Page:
Theirs would be a very different perspective from ours, given that they were present during a time when there were many more active outports, cod fishing was still viable, and electronic gizmology like GPS was the stuff of sci-fi fantasy.
His observations about the people and places are vivid and affectionate and even the event that caused their fall from Eden (which I won’t spoil for you) is better explained with the benefit of many years of hindsight in which he had time to consider the rights and wrongs of his actions. As the dedication in the book says: “A love affair with a special woman and a special world”, which sums it up exactly for me.
So Let’s Go and See It
By evening we were closing with our intended destination, Grand Bruit, an outport that was resettled in 2010. We had heard that there were still a few locals who had opted to maintain their old homes as summer residences and that the fabled Cramalot Inn, a tiny unofficial drinking hole on the quayside, was still sometimes occupied with a smattering of visitors and ex-locals. That sounded like it might be fun and there was also the childlike thrill involved in the thought of visiting an abandoned settlement.
From a distance the town looked intact and unchanged. In a couple of gardens washing still flapped listlessly, but we noticed no other sign of life. As we entered the small harbour the source of the “grand bruit” (great noise in French), a substantial waterfall that ran through the middle of the town, could be heard and we could get a better view of the state of the place.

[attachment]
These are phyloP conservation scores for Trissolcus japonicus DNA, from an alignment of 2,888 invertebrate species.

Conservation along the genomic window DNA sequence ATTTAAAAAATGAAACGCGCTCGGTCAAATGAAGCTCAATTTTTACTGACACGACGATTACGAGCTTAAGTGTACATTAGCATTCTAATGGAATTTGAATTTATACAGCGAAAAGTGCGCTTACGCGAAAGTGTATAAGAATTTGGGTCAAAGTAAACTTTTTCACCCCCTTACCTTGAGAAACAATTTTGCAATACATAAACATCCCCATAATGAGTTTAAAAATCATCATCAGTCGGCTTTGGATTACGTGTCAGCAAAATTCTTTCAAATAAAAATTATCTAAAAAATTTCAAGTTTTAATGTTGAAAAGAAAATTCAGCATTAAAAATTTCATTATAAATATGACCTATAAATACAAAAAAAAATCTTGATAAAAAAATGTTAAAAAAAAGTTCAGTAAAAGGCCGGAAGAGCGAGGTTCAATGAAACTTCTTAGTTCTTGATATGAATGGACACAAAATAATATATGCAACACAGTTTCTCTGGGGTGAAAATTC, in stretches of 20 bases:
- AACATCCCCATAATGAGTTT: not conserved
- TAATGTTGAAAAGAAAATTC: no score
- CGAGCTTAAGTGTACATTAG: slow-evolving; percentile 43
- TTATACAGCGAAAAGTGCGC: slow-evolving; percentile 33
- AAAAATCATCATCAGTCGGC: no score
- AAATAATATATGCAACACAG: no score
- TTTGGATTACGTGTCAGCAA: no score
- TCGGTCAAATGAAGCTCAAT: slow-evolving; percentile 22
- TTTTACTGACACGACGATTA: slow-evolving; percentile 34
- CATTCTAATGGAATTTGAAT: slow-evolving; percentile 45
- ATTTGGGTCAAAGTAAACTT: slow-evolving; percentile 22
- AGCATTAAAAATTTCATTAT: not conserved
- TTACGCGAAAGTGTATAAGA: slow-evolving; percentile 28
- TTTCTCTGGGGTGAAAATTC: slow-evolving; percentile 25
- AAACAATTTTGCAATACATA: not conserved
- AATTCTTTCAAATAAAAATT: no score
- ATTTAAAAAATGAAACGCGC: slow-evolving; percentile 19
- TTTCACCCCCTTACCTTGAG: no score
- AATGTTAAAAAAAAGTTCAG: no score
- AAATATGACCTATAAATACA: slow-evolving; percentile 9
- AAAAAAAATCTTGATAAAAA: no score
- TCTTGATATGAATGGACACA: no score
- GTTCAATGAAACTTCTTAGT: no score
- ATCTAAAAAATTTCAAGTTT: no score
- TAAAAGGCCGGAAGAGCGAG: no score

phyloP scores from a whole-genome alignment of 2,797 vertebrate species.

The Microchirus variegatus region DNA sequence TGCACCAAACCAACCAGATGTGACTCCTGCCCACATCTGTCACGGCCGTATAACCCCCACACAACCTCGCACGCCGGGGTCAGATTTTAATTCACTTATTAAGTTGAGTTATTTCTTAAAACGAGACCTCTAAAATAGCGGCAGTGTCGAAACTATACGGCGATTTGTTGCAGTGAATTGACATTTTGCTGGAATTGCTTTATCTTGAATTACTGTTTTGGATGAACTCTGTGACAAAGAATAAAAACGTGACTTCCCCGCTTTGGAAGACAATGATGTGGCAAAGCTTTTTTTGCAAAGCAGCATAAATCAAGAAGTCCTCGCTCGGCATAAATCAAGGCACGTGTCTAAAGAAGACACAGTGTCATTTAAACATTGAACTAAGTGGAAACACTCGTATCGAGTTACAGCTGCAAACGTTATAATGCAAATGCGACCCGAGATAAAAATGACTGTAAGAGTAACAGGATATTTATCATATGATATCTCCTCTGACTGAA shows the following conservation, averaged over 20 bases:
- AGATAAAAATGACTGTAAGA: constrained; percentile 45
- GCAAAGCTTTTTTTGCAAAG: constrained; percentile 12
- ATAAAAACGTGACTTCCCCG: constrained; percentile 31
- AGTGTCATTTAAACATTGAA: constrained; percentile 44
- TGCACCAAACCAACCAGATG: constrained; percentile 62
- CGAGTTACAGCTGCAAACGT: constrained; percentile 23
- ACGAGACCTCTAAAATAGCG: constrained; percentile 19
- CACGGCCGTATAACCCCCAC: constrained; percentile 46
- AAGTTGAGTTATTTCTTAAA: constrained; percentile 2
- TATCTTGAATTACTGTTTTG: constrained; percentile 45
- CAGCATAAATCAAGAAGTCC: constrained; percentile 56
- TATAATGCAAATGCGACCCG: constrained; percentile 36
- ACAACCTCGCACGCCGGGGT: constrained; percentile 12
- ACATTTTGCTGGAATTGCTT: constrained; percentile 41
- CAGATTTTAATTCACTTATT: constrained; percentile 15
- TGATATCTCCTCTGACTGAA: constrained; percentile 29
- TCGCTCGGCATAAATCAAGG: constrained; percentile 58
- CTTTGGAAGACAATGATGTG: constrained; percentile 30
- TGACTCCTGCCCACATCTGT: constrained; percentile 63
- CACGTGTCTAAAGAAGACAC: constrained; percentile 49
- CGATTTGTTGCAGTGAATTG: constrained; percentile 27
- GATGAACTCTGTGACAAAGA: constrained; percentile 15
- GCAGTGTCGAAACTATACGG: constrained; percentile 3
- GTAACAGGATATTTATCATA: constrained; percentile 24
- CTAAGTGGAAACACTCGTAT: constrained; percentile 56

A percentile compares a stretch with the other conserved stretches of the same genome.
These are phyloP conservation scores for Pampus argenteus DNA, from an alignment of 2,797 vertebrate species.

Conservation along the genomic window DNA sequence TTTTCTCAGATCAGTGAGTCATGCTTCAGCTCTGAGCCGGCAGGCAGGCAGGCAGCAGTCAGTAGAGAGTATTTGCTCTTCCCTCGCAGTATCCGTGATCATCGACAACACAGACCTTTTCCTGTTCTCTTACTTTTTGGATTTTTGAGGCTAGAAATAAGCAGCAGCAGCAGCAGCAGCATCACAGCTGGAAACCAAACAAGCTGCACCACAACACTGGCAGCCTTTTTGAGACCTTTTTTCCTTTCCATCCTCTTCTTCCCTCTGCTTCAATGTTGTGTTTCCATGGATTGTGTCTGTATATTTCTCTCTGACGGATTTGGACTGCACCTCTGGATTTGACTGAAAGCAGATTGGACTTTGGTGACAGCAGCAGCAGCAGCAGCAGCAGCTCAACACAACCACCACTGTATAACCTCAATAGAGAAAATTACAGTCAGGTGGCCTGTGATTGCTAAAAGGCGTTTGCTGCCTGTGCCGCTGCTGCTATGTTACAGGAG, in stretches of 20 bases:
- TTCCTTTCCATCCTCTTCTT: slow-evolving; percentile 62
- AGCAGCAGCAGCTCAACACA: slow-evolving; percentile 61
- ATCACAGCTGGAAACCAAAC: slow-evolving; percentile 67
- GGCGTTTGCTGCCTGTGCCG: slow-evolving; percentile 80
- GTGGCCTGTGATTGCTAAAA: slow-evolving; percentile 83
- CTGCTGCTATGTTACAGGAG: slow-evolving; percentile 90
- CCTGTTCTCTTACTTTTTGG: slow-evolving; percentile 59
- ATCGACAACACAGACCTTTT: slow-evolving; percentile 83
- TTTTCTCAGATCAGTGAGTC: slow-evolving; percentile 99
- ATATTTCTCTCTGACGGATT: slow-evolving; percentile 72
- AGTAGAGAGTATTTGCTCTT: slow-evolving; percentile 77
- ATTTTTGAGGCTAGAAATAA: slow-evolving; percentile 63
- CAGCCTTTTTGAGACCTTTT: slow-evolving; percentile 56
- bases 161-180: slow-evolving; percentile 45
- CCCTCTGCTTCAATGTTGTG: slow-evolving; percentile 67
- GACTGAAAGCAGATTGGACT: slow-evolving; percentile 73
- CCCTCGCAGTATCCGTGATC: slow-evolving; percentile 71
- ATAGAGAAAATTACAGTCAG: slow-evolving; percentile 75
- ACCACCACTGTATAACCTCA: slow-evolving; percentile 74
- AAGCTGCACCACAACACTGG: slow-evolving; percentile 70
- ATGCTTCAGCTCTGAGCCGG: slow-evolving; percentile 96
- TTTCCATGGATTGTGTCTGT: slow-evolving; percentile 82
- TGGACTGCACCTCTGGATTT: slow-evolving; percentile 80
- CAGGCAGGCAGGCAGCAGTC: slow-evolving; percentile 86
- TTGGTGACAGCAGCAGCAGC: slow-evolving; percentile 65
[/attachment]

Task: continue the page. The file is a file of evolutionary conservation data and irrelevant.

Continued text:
A few of the houses still looked well cared for, but the slow, steady deterioration of the others told its own story. And the same could be said for the wharf, which was also rapidly falling into disrepair.
Close up, an air of sadness hung over the place and our plans for going ashore evaporated almost instantly. This was a place where people lived and loved, shared their hopes and fears, and where the quaysides echoed to the sound of children’s laughter, not just the noise of the waterfall.
We agreed that we’d feel like trespassers wandering through such a sad and spooky place and slowly turned away, slightly shaken by the intensity of our feelings.
On To Somewhere Less Busy
As always, we had a Plan B in mind, Culotte Cove in Cinq Cerf Bay, which looked really lovely. Almost totally enclosed, with no houses in sight, this was more our sort of place.
As we rounded up and quietly motored up to the head of the cove, an otter swam alongside, taking no notice of the tin interloper entering its realm. We anchored up at the head of the cove off a small white sand beach and as the engine was shut down we were immersed in total peace. Sitting in the cockpit later we watched a caribou pick her way unhurriedly down the rocks no more than 50 m away, stopping to nibble at patches of vegetation as she went.
And as the sun went down at the head of the Cove and a limpid, starlit sky engulfed Pèlerin, we were glad to be back among natural solitude and not the tragedy of resettlement. People come and go, but the rocks remain.